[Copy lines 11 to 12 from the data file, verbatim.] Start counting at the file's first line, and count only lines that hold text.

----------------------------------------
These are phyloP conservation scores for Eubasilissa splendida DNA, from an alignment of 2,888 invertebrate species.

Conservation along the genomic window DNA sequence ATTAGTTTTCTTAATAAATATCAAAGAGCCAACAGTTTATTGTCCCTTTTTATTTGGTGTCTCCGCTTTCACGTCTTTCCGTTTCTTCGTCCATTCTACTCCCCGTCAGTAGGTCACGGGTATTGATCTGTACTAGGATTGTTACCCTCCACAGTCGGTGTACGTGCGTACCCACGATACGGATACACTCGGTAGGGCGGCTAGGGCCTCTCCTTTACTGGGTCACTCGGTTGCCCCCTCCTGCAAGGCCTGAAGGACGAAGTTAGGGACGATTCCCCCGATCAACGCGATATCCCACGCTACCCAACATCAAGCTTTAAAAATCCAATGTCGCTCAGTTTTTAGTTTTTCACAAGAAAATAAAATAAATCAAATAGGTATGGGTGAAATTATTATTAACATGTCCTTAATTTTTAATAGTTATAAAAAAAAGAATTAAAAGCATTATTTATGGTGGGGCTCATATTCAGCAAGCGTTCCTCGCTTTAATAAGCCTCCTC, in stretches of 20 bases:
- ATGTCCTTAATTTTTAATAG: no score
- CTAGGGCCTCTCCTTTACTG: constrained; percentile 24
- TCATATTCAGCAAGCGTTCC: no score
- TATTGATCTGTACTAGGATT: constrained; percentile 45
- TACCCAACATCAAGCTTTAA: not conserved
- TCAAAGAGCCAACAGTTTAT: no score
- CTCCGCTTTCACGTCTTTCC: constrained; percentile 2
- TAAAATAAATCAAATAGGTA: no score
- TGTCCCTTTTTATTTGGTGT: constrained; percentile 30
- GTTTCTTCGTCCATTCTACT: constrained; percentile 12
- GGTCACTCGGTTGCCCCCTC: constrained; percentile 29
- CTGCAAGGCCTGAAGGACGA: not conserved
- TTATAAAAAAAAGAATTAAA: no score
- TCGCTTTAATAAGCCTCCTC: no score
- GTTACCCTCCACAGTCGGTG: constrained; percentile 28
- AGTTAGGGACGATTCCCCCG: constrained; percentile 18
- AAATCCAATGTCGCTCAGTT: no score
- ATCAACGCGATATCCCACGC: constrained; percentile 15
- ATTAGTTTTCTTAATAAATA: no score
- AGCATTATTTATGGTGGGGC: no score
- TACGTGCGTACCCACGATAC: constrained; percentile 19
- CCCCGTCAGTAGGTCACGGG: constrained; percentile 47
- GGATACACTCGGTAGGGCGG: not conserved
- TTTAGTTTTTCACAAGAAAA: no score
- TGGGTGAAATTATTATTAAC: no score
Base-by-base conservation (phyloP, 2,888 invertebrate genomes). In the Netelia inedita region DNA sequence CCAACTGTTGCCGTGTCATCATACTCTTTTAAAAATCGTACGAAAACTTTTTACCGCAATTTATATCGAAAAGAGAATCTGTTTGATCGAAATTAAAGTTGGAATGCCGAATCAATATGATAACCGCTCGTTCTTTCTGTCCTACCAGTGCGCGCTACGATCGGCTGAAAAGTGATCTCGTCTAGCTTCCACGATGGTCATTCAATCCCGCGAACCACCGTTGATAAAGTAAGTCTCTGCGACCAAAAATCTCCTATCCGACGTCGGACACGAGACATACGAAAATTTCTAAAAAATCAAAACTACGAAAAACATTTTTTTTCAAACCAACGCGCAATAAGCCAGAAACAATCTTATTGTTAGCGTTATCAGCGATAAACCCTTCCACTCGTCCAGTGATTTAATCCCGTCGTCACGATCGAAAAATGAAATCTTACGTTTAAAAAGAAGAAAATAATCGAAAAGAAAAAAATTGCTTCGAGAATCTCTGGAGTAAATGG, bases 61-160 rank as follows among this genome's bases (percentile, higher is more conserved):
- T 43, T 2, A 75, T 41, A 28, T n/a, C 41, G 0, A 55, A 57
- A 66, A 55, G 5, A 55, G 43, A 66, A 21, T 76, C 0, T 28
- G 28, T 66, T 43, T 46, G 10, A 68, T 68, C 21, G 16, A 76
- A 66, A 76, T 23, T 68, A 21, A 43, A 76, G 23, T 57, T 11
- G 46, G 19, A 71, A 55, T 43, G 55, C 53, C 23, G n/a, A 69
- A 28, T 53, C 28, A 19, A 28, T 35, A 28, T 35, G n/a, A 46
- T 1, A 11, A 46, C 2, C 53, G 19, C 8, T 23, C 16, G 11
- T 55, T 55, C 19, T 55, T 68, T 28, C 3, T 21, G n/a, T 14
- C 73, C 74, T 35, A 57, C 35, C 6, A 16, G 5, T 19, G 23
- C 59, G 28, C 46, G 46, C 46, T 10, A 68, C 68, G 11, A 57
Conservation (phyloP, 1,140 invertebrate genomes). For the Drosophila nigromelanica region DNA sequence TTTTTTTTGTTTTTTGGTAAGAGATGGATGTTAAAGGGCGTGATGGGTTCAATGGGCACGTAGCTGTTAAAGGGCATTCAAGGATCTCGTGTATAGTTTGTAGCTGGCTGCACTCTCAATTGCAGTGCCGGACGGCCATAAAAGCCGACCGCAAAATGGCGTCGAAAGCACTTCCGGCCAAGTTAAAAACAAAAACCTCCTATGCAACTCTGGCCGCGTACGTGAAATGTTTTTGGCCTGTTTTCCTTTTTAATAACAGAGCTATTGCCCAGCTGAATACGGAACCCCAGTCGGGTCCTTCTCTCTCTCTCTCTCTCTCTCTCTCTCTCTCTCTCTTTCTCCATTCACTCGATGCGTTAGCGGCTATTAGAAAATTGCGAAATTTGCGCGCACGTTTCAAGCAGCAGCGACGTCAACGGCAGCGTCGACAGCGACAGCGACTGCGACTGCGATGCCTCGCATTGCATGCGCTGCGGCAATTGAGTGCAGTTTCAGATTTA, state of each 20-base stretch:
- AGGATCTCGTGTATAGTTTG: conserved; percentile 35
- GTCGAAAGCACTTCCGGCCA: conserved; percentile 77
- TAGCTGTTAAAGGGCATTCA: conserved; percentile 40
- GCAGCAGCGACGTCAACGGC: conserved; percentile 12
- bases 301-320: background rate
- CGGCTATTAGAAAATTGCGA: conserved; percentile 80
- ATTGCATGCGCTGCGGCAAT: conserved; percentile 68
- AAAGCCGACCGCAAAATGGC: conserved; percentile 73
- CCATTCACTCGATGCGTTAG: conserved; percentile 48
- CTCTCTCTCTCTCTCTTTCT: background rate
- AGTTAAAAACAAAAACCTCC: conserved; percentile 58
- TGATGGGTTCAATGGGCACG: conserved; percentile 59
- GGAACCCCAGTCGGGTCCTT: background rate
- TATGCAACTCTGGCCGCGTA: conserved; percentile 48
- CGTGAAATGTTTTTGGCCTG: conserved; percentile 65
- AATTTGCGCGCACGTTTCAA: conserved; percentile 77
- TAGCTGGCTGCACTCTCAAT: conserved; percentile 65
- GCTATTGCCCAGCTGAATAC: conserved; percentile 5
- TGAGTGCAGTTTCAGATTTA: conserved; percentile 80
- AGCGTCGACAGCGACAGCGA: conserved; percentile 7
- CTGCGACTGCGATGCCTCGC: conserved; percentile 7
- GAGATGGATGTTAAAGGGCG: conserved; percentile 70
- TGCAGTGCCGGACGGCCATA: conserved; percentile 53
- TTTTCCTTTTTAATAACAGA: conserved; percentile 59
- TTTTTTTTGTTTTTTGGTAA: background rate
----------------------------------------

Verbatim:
- TGTCCCTTTTTATTTGGTGT: constrained; percentile 30
- GTTTCTTCGTCCATTCTACT: constrained; percentile 12